What is it?
This is the fourth-generation Lexus GS and pretty much an all-new car. Under the skin is a 3.5-litre V6, Atkinson cycle, petrol engine mated to a water-cooled electric motor and driving the rear wheels through a CVT gearbox.
A battery pack sits over the rear axle. The headline figures are combined fuel economy rating of 46.3mpg and 137g/km Co2, a claimed 23 per cent improvement over the previous model.It’s the same length as the previous model, but is now 30mm taller, and 20mm wider. The front and rear tracks are also 40 and 50mm wider respectively. It rides and double wishbone front suspension and multi-link rear suspension. The body shell has been re-engineered with thicker panels and redesigned sections so it is 14 per cent more rigid than before.The styling walks away from the familiar form of the previous model and now has the same angular nose styling as the CT200, though it is rendered in a more aggressive, LF-A-like, form.
What's it like?
Overall, it has a refreshingly different philosophy for this sector of the market. The exterior styling might not be an improvement over the previous model, if only because the slightly square-edge side and rear elevations are not as distinctive, while the nose might be a little overdone.Inside the interior is dominated by a huge, rectangular, screen which is set deep into the dash top. The other controls, for the audio and climate systems, are squeezed in below the screen and above very substantial centre console storage.It houses for the selector for ‘Eco’, ‘Sport’ and ‘Sport Plus’ modes and a conventional auto shifter, which offers manual control of the CVT ‘box. The left-hand dial switches its display between a rev counter and a ‘eco’ meter, depending on what mode the drivetrain is in.The best thing about the GS450h is its vivid performance when both the engine and the electric motor are at maximum output. The machine smoothness of the V6 and the sheer wallop of the electric motor is distinct from the familiar nature of the high-performance turbodiesel. This hybrid drivetrain delivers the sense of pure, naturally-aspirated, performance. It’s more like a race-bred powertrain than even the most refined oil-burner.And the handling is not beyond keeping up with the pace. It was pleasantly agile on the Austrian mountain roads, stable and easy to place on the road, although away from the Autobahn hoards of public holiday traffic got in the way of really exploiting the performance.Again, it also rode well, but the Austrian roads are in far better condition than what’s typical of the UK. The brakes are impressive, too, with plenty of bite right from the top of the pedal’s travel. If anything, they could be a little hard to modulate as low speeds.There aren’t any real downsides to this car on first acquaintance. The high back seats offer good support, the boot is much bigger than on the previous model (making it quite useable for a car in this class) and, of course, it is very quiet at motorway speeds.Indeed, you find yourself turning down the climate control fan because it is so conspicuous against the background hush. You might argue that there are a couple of places where the expected Lexus quality has been eased back: the doors and boot lid feel a bit lightweight, as do some of the minor switchgear (central locking buttons and interior light console) but it still feels and looks very tightly built.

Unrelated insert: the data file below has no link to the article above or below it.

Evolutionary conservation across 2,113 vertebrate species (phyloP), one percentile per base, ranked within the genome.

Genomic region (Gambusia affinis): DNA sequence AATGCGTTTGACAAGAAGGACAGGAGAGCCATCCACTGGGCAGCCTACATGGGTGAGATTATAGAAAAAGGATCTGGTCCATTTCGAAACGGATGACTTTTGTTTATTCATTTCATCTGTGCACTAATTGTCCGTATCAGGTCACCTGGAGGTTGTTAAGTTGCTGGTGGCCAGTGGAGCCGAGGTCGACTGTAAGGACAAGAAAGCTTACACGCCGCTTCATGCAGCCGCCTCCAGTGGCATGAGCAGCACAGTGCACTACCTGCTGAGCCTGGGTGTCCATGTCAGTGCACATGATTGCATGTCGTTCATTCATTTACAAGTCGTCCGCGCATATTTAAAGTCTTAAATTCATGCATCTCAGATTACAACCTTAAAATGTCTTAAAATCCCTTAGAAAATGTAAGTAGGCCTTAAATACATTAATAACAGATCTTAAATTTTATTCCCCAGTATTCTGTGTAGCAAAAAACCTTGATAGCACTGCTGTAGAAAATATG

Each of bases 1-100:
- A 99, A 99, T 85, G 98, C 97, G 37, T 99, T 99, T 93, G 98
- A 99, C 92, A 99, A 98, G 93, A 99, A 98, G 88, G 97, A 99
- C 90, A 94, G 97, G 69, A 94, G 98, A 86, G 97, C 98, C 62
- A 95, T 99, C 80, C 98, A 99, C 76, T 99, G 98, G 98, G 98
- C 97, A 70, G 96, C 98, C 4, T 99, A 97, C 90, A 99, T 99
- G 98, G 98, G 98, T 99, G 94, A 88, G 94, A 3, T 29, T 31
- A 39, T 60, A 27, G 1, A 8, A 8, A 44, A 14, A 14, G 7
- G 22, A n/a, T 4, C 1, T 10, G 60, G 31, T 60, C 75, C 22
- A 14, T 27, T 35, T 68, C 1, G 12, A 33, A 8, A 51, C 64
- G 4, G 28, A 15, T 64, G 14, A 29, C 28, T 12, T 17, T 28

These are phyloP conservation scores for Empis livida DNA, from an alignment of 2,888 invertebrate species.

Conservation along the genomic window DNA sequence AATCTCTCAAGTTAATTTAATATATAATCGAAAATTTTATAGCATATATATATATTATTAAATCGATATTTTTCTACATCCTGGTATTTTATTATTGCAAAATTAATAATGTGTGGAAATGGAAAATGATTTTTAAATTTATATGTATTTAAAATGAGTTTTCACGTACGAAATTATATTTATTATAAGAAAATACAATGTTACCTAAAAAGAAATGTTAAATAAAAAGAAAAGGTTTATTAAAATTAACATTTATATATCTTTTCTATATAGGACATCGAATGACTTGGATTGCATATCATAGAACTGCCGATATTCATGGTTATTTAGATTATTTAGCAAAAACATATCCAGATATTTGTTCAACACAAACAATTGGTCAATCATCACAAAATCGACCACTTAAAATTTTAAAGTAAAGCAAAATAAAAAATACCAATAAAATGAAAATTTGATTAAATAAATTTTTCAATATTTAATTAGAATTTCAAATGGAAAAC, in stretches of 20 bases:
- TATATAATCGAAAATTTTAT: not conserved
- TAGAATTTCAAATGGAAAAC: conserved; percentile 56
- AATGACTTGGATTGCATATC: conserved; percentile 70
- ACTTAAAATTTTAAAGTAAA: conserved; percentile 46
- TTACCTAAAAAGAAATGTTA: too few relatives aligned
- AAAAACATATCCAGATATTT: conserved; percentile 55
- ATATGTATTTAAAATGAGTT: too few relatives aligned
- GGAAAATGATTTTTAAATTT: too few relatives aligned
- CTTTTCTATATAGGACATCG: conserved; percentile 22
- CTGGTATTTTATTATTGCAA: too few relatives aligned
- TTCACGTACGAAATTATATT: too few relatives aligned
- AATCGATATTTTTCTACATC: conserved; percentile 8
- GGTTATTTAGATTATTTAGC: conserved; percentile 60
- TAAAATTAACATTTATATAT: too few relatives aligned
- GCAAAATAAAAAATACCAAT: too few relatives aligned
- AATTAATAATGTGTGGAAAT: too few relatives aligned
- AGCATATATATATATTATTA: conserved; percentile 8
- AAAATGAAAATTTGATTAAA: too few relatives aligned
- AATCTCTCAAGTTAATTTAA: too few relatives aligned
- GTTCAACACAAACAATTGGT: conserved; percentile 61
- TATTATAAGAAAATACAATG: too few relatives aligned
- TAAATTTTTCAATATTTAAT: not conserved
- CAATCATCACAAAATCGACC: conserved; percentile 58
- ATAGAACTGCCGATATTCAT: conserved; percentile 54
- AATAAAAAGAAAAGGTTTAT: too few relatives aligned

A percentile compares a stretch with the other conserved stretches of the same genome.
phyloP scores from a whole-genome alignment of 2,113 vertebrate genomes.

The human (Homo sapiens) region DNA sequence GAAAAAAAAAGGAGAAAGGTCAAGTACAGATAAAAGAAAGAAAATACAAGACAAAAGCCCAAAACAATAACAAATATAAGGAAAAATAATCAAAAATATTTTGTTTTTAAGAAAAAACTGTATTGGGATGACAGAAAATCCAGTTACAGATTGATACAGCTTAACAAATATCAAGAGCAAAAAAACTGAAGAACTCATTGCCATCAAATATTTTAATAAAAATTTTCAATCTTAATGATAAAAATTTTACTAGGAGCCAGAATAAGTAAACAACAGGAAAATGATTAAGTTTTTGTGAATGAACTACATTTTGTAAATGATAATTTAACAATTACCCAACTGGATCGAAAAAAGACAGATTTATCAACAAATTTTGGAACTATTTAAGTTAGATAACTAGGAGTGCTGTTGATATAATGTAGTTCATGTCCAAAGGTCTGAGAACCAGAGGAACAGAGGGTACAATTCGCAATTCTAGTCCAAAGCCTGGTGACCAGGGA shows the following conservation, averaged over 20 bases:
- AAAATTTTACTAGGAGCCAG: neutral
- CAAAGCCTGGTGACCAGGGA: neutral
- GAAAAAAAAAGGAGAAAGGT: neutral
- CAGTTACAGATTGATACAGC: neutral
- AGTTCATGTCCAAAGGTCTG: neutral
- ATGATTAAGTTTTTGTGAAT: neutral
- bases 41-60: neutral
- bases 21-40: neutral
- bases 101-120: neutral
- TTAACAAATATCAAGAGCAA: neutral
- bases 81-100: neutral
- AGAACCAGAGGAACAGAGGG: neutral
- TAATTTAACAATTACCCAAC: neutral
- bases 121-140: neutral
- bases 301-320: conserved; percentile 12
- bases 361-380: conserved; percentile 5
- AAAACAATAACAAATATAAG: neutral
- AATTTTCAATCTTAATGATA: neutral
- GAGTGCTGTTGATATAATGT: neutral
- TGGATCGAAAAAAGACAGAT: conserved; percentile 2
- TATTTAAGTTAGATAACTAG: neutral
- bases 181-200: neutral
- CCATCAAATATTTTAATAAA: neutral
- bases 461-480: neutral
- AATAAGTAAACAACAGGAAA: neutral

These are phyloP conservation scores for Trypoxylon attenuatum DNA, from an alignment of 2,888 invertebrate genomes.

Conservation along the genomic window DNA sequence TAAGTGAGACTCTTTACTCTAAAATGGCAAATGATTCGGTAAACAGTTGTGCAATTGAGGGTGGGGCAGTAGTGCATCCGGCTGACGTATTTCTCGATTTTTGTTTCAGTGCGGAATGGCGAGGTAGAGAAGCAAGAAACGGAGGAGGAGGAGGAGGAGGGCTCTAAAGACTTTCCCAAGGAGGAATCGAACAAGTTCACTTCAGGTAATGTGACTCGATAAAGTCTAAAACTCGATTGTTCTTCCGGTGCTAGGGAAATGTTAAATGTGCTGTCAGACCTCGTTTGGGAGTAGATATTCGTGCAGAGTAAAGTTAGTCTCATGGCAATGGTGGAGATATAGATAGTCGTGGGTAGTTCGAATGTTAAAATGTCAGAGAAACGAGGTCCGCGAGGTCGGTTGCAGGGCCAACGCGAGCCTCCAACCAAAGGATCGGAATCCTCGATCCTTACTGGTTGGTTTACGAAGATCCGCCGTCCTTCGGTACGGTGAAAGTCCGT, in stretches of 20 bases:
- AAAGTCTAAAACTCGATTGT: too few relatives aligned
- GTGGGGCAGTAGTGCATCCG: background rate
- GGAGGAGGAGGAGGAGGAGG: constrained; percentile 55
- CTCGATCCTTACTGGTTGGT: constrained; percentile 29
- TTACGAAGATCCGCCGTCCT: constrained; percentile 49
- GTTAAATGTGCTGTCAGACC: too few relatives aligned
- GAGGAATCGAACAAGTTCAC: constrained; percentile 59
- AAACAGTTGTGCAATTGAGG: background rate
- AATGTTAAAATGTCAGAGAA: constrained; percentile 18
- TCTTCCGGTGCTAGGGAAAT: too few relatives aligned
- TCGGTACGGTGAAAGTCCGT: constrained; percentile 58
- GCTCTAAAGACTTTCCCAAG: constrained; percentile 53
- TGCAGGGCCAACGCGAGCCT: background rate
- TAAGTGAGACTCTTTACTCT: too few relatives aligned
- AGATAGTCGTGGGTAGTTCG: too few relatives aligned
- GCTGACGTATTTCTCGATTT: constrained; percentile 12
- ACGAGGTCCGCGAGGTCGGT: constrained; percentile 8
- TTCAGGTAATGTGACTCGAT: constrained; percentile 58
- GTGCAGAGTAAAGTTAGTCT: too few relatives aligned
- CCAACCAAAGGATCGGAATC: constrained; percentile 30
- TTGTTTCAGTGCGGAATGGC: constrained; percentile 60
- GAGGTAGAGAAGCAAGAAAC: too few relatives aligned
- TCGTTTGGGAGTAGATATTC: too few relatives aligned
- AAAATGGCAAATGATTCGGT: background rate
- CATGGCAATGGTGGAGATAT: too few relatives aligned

Should I buy one?
Why not? Not only does it provide a refreshing alternative to a default-choice diesel-power German executive car, but the performance at full throttle is very impressive indeed. The super-smooth drivetrain and electric assist add to the luxury flavour.You might also consider the real-world ‘greeness’ of the extremely low level of pollutants leaving the exhaust pipe. Whether you can get close to the promised 46mpg in the real world is yet to be seen, but this Lexus makes a clear case for the individualist private buyer who appreciates the occasional burst of race-track pace.